The narrator is not the best is ok and i have noticed if like this type of book you're stuck with him
In short buy this book its cheap and fun and in today's world we all need some escapes
The perfect narrator for this story. Sean Crisden.
Bear, of course. Followed closely by Ty and Otter. Even the secondary characters were wonderful.
Sean narrated all but the first two in Abigail Roux's Cut & Run series. Loved them. All stellar performances.
Oh, you mean all the times when my heart was ripped out through my ribcage?
The story was heartwarming, gut-wrenching, sweet, hot, hilarious... a rollercoaster of emotions. Very well written and brilliantly narrated, especially Bear's internal dialogue. The secondary characters were nearly as well developed as the three main characters. A solid five-star story and performance.
I have to say - before anything else - that the narrator, Sean Crisden, absolutely nailed this one. Every character has a voice, and those voices built upon the characterization that T.J. Klune gave them, and brought them even more to life.
Not that they needed any help. Bear, the Kid, and the cast of characters that surround them (especially Anna and Otter, of course) are so richly designed that they live and breathe for the reader (or, in my case, listener.)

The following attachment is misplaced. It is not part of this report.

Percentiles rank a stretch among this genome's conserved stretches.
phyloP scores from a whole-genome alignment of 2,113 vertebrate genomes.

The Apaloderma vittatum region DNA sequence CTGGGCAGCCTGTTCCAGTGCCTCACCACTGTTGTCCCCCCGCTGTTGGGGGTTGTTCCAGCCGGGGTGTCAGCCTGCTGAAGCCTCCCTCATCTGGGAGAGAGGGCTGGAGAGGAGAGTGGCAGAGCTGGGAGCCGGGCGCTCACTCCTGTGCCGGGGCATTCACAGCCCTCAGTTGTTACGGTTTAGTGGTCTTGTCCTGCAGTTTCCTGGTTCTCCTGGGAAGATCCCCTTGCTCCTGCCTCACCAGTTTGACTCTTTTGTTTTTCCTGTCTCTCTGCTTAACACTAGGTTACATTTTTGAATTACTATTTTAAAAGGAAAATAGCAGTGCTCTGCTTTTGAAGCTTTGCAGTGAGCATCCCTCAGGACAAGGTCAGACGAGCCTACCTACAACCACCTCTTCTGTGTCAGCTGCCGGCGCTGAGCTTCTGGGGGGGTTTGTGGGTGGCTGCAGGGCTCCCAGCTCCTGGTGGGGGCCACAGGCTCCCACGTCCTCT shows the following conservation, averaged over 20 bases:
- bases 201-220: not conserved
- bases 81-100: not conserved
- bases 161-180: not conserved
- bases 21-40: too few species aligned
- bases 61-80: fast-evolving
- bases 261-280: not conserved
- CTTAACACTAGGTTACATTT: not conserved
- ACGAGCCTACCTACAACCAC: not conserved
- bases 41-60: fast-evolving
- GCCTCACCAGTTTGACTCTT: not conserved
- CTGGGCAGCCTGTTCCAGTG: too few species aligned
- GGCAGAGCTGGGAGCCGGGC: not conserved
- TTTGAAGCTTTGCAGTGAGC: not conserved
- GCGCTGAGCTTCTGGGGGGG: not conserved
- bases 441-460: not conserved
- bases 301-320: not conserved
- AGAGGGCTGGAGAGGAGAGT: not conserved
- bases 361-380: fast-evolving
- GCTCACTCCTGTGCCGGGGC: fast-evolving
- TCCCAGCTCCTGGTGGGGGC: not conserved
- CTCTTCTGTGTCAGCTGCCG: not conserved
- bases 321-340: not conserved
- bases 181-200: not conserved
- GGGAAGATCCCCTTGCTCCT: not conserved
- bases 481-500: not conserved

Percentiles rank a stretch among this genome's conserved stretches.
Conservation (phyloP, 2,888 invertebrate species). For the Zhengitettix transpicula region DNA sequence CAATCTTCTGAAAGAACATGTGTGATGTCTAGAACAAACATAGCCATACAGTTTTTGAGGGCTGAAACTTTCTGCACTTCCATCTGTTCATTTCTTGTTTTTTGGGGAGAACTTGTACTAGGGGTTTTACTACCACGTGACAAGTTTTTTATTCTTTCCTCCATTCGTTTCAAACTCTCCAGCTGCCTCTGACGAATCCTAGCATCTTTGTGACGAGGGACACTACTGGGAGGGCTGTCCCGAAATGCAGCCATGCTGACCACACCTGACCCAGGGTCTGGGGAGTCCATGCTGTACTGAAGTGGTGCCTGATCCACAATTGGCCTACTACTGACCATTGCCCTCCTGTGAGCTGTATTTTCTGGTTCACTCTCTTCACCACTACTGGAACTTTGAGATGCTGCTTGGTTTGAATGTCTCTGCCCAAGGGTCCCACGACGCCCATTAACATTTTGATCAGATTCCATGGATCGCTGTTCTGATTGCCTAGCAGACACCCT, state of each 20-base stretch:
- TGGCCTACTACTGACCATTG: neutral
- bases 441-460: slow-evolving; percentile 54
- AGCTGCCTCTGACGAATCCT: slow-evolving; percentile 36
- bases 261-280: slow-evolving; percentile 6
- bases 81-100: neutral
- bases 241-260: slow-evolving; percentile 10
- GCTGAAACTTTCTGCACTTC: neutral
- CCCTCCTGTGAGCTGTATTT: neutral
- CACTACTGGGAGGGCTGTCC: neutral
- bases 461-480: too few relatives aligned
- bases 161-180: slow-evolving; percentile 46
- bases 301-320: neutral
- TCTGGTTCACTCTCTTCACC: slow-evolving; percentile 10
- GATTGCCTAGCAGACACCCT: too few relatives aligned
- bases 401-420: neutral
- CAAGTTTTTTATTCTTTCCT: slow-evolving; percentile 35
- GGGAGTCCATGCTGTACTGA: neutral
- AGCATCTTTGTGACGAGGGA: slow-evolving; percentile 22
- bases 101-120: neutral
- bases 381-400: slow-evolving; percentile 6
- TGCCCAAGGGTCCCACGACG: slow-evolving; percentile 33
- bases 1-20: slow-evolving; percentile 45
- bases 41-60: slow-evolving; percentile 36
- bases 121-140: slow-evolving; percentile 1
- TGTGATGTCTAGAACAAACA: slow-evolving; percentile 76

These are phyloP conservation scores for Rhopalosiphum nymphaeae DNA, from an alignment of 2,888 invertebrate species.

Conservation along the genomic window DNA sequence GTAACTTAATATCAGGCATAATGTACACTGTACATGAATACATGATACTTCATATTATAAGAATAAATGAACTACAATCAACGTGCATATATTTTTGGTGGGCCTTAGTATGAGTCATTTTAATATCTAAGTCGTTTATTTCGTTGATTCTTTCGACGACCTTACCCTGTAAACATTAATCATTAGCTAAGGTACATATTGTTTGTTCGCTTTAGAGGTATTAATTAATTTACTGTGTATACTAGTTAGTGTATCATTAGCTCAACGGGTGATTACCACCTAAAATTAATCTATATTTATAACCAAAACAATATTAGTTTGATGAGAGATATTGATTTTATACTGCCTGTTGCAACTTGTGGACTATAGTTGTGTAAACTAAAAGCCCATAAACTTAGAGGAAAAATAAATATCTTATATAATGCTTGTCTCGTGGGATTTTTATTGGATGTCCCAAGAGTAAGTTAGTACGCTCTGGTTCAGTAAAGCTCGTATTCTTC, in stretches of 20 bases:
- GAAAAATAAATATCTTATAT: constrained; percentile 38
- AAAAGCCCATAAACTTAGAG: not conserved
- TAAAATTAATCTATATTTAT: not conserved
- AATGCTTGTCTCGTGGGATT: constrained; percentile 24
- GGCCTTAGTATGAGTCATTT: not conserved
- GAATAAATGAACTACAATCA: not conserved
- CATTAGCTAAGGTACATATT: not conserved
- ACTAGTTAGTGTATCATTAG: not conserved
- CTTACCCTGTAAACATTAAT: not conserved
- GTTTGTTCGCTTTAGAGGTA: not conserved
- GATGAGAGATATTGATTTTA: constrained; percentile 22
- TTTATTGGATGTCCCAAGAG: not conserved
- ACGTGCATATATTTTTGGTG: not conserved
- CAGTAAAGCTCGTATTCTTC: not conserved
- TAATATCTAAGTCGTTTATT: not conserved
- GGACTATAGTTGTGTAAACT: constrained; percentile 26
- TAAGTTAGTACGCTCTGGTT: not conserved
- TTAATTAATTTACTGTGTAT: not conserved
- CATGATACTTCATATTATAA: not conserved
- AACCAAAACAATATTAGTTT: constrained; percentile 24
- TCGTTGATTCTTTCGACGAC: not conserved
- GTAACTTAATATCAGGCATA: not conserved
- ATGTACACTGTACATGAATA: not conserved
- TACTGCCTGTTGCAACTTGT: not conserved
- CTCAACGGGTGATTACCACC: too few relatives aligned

Without giving anything away, the situation is this: At eighteen, Bear is left with guardianship of his younger brother because his mother takes off with her boyfriend. His entire life narrows down to the realization that he needs to take care of his brother - the wonderfully written Kid from the title, who is barely six or so at the time. That his best friend, his best friend's bother (Otter) and his girlfriend Anna are there to help - not that Bear feels he can trust anyone ever again.
This is the crux of the story, that Bear can't open himself up to accept help without mallet to the head, and that trust for him does not come easily.
Also - there's the way he feels about his best friend's older brother - Otter - not that he wants to think about that at all.
T.J. Klune spins a wonderful story here - it's engaging, it's enraging (seriously, Bear is so incredibly infuriating at times, but in a way that makes you keep going), it's sexy, it's emotionally disarming (the Kid is freaking adorable), and - frankly - it's completely engrossing. I was absolutely hooked on this story from step one.
I'm definitely finding more T.J. Klune.
YES! I already have. This was one of the sweetest most heart warming stories that I have heard in a long time. It was totally worth the purchase and I will be listening to it again and again!
There are so many...but I think my favorite part, with out giving too much away, was Bear and the kid sitting in the tub to be safe from the "Earthquakes"
No I haven't, but this was pretty good. He has a good voice and he really seemed to portray everything the way it should be. The only negative thing I have to say is that sometimes his voice got so low that the word he was saying seemed to be whispered and was kind of hard to hear.